Dry January Could Improve Your Skin

The ‘Drynuary’ or ‘Dry January’ phenomenon may help detox your skin after Christmas!

Every year thousands of Irish people do ‘Dry January’, abstaining from alcohol for one month in the hope of allowing the body to recover from the excesses of the Christmas holidays!

We are all aware of the damaging effects of excessive alcohol on the liver, but what about what it does to your skin?

Dehydration and ageing

Alcohol consumption has a diuretic effect on the body and when you are dehydrated on the inside, less water is available to moisturise your skin leading to skin that appears rough, dry and flaky and is more prone to sensitivity and itching.

Regularly exceeding alcohol recommendations not only takes a toll on your skins appearance (dull dry complexion, ageing skin) but can also worsen pre-existing skin conditions.

Excessive alcohol intake or alcohol abuse can result in many health problems and has been implicated as a trigger or aggravating factor in some skin conditions such as Psoriasis and Rosacea.


Rosacea and alcohol 

Rosacea is a chronic skin condition occurring on the face and characterised by redness, dilated blood vessels, flushing, small red bumps and pus filled spots. The severity of these symptoms tends to come and go.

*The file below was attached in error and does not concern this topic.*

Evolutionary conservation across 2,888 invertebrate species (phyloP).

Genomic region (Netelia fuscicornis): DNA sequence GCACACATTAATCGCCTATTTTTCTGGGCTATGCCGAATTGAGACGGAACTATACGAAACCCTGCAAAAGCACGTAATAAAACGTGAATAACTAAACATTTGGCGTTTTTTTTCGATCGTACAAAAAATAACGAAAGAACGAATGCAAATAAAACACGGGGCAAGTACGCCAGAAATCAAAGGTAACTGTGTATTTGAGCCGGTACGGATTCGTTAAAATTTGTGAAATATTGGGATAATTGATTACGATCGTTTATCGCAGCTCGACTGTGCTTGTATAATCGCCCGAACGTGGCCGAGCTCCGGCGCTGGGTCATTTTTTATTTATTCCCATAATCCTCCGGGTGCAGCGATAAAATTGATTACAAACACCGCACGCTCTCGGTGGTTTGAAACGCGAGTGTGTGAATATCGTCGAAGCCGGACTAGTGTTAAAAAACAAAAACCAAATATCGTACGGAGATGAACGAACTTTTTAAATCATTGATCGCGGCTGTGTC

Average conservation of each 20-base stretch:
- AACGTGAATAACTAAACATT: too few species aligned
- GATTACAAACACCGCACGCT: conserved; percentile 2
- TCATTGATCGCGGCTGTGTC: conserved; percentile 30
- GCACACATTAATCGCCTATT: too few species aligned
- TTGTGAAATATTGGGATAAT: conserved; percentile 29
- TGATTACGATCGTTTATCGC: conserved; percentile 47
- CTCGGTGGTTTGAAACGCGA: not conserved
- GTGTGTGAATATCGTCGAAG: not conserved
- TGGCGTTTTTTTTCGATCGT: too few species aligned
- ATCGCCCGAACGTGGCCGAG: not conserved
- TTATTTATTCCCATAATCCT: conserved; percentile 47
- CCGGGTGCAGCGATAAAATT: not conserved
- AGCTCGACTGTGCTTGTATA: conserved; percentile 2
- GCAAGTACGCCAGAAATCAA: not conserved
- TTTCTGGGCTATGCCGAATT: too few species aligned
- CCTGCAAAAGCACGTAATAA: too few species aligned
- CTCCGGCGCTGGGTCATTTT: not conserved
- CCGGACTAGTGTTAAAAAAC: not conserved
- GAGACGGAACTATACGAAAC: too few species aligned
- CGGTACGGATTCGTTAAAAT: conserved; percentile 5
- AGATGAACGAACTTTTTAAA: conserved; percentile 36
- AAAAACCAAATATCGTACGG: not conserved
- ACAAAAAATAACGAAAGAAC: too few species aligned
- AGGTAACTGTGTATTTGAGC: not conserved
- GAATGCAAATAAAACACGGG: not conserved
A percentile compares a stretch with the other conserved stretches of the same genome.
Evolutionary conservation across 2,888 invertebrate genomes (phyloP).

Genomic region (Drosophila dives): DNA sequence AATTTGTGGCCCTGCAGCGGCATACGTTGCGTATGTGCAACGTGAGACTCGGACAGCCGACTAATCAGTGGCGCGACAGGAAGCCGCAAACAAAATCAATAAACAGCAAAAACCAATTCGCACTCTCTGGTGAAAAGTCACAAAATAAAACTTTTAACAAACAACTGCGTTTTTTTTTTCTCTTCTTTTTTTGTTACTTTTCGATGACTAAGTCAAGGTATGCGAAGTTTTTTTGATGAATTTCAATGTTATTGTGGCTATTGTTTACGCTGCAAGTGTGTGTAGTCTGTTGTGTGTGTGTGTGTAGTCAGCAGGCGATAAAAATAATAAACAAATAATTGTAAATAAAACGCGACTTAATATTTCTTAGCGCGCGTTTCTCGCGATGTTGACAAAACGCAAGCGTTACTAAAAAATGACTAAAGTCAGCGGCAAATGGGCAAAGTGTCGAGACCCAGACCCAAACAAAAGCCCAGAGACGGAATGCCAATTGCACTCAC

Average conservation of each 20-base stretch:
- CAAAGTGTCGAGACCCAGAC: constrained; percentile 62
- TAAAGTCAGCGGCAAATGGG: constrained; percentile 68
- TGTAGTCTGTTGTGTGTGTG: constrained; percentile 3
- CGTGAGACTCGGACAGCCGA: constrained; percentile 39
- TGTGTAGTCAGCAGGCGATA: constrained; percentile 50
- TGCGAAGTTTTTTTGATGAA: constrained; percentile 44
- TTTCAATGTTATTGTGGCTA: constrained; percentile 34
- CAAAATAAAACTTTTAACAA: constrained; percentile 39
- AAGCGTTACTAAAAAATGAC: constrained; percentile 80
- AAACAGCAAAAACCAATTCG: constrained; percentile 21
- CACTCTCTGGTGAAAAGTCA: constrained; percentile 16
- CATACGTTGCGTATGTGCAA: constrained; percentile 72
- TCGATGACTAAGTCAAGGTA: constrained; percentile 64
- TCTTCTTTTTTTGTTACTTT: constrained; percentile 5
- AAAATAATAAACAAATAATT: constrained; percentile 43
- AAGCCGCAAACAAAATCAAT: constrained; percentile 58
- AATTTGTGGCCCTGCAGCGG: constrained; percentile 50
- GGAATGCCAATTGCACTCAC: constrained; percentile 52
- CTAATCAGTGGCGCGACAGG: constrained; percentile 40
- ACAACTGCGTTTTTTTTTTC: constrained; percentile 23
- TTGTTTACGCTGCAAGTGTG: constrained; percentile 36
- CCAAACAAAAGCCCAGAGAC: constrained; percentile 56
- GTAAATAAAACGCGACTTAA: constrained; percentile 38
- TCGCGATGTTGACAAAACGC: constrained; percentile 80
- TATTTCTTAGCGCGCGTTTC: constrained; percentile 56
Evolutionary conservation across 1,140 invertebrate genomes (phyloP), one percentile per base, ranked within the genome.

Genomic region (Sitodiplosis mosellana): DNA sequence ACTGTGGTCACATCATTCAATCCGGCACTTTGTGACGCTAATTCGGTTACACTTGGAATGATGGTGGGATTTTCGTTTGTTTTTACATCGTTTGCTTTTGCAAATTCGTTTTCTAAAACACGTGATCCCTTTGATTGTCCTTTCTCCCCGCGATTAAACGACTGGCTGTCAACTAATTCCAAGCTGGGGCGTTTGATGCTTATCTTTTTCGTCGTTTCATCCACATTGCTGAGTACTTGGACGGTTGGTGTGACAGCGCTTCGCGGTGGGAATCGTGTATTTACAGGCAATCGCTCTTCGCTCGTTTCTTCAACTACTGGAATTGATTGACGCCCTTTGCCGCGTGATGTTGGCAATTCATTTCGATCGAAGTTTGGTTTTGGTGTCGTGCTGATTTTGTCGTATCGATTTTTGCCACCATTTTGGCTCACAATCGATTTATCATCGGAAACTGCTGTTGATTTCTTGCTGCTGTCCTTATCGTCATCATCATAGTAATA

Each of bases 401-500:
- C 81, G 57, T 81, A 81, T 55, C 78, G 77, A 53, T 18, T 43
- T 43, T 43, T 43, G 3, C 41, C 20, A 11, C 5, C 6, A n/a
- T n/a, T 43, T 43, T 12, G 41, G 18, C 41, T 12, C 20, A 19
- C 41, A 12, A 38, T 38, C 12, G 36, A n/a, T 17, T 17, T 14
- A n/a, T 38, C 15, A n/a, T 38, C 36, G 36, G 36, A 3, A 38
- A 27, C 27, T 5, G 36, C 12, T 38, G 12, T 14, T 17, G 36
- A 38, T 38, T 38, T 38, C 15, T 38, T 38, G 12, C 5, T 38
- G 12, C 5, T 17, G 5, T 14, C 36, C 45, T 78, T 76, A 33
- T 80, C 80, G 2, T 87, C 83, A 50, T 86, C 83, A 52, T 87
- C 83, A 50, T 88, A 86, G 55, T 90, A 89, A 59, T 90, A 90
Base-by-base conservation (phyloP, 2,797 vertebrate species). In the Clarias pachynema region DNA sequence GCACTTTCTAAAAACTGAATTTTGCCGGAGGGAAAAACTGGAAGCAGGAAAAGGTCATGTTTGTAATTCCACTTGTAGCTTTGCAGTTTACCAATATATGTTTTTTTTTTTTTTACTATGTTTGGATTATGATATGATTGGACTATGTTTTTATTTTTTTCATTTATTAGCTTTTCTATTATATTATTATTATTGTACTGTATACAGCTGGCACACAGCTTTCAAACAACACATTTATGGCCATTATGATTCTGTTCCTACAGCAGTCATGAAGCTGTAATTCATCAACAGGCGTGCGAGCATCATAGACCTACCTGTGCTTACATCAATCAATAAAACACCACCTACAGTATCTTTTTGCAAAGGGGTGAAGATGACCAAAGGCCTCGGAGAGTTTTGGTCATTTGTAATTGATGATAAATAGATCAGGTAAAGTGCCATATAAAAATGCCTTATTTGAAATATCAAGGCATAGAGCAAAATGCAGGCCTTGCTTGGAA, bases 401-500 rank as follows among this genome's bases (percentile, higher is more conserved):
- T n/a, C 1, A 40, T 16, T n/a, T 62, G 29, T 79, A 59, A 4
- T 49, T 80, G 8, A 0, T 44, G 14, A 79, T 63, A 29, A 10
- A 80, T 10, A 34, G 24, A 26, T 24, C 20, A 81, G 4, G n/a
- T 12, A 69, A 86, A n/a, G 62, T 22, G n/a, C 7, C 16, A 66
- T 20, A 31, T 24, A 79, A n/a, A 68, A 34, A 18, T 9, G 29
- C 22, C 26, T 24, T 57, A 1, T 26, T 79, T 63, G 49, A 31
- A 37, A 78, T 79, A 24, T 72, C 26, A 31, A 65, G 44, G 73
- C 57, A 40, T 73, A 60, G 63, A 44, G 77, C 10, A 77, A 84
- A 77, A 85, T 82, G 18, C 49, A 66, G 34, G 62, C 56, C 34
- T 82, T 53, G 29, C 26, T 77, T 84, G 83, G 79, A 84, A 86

The scientific explanation of how alcohol effects your skin is when you drink alcohol your blood vessels dilate, allowing more blood flow near the surface of your skin giving your face a red glow. Rosacea sufferers usually find just a single drink is often enough to bring on symptoms.

Psoriasis and alcohol 

Psoriasis is a common, non-contagious, long term, immune-mediated inflammatory disease in which there is an increase in the rate at which skin cells are produced and shed from the skin. A number of studies have shown that there is a possible influence of alcohol on the severity and the extent of skin surface involvement of the skin disease.

Therefore reducing or eliminating your alcohol consumption could help reduce the severity of your psoriasis.

If you would like information on how to reduce your alcohol consumption visit Drink Aware or if you have questions about your skin contact the ISF Helpline for one-to-one information and support.